Join Scott Hargis for an in-depth discussion in this video Photographing a great room in 1 minute, part of Learn Real Estate Photography: The Basics.
- So now we come to the fun stuff, which in this house is right here, this big, dining, living, family room space that when we did the walk-through I was a little confused by. It's a slightly awkward layout. The living room stuff is all kind of set up against this wall over here, and I already have that shot, kind of connecting the dining room table with that. But now we want to shoot all of this, which is definitely the best photo in the house. There's this big bank of windows looking out onto this great deck.
I can't wait to get out there. This arch is the best part of the entire house, in my opinion. We come in here, we have this family room, fireplace, so we have to get this picture that connects these two spaces, and it'll be interesting. It'll be fun. We're going to be exposing for windows which are must brighter outside, and then trying to light two rooms, two pretty big rooms to match that and try to make it look good. Now, there's a lot of different ways to go about this, and you can do a job that will get you by, you can do a good job, or you can do a great job.
And it's really going to come down to, once you know what that looks like, it's a matter of time on site to set things up and make it right. When I shoot real estate, an hour and a half to two hours in a house like this is about right, and that's going to generate 20, maybe 25 pictures. And so I can just do the math, divide that out, and figure out how much time I have per photo. Now I blew through those bedrooms pretty fast, which means that I put a lot of time in the bank for when I got to this one, I have a few minutes to think about it. But there are people who spend 30 minutes in a house, and I mean from the moment they walk in the front door to the minute they walk out the back door, 30 minutes.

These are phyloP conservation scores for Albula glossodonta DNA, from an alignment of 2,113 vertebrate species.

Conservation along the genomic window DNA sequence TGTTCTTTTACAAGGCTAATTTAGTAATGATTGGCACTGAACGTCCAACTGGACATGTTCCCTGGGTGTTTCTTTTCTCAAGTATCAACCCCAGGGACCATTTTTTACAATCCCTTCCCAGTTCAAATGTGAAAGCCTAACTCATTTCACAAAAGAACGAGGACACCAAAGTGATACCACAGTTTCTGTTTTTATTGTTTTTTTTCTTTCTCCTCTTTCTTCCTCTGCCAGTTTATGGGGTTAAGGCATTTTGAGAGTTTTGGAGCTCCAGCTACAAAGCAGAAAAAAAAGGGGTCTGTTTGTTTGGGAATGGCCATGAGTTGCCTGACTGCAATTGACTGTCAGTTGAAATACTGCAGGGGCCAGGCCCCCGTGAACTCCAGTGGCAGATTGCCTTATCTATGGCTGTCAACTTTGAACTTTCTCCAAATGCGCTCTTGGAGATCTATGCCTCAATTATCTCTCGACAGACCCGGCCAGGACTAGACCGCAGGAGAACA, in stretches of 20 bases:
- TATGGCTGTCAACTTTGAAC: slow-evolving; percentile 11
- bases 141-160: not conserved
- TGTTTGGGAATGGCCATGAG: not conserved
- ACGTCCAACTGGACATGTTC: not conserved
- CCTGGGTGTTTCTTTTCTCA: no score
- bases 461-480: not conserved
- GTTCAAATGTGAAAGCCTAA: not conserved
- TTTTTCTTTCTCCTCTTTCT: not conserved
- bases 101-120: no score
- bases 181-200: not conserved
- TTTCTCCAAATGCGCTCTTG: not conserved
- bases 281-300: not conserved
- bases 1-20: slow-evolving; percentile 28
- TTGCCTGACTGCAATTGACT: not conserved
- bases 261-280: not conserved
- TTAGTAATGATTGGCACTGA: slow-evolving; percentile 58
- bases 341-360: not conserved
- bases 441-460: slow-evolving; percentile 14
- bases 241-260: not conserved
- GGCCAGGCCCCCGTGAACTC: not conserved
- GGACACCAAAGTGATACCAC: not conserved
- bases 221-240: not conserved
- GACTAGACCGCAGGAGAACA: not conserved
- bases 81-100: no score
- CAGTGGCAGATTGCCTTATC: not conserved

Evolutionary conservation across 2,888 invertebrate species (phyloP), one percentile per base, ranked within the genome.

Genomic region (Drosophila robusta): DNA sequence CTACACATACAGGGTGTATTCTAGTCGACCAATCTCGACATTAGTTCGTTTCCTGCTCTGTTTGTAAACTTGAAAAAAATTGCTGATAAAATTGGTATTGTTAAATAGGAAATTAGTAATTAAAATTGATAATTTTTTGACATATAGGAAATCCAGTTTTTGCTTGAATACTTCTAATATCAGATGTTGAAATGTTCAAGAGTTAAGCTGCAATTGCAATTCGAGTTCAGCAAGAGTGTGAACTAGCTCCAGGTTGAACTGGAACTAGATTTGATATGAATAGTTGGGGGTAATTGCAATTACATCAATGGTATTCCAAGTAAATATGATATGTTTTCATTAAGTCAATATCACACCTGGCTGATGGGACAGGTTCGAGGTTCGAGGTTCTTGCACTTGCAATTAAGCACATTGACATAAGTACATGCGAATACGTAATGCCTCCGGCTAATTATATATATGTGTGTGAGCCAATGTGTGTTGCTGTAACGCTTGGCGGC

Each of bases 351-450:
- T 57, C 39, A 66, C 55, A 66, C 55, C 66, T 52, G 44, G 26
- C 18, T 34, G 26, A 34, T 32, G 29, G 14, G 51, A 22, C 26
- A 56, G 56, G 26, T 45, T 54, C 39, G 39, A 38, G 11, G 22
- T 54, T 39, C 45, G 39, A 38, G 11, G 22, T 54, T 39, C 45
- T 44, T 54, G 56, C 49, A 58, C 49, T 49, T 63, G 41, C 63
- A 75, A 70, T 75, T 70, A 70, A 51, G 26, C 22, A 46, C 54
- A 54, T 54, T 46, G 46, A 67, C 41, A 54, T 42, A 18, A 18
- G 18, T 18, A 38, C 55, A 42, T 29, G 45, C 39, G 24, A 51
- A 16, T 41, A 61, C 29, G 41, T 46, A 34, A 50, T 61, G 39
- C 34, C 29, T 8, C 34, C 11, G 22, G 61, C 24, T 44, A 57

That's no time at all. There's no walk-through. You have about a minute to make each photo, tops, which is blazing fast. So I'm going to do something kind of fun here. I'm going to show what I would do if I had one minute, start to finish, to make this picture. Then we'll rewind, pull everything back, and I'll do one if I had five minutes to make this picture. Five minutes is a reasonable amount of time in the real estate world to do this photograph, and then we'll pull back, we'll start the clock over, and I'm going to spend 15 minutes.
And we'll try to take a look at what can be done differently in these different amount of times to make the picture better and better and better. We actually have a clock, a buzzer will go off. I don't know how this is going to go, but we're going to try it out. Now I did do a walk-through, OK, so I know that the shot is going to be from over here. If you're in a house, say, for 30 minutes, tops, you're not doing walk-throughs. Honestly, composition is going out the window. You are probably just plunking the camera down in the corner, going wide, and firing from the hip.
I do have the luxury of knowing pretty much where I want the camera to be, so I'm going to take that advantage. I've already set my gear up, so things are ready for me to shoot, and I'm going to just time from beginning to end of setting the camera exactly in place, all the way through to a finished one-minute photo. Now we noticed earlier that we had this piece of exercise equipment, where the homeowner does their work-out, probably every morning, but it's really out of place in terms of trying to present this room in a beautiful fashion, but again, if I am a one-minute kind of a shooter, that's just how it is.
There's just no way I have time to mess with stuff like that. If they didn't want it there, they should have moved it. So I'm going to shoot it right there where it is. That's one of the first compromises that happens when you work that fast. So, with that said, let's start the clock. I'm going to get the camera leveled. And I'm feeling the pressure already.
Take a look, that's pretty good, pan over, zoom in. That's a little bright on the windows. That's pretty good on the windows. The interior is really dark, I'm going to bring in a strobe. Turn that on, I've got the strobe right here. Now we could do a basic bedroom, right, and just bang that up into the corner over the camera, because we don't have time to do anything too nuanced here.
But this is not a basic bedroom, it's a pretty big room. My shot starts right here, I'm pretty sure this is not going to spill too badly. I need to get some light into this area. I've got that set at about a half. There it is. It's not that great of a picture, but it's going to get me out of here in a minute. I've got something I can deliver.
In this course, architectural photographer Scott Hargis introduces the why and how behind real estate photography. Get tips for photographing the inside and outside of a home or commercial building, shooting bathrooms and kitchens, and getting great photos within strict time limits: 15 minutes, 5 minutes, or less than 60 seconds.
- Touring the inside and outside of a home
- Bringing the right gear
- Photographing bathrooms and kitchens
- Photographing rooms quickly
- Photographing exteriors
- Post-processing real estate photos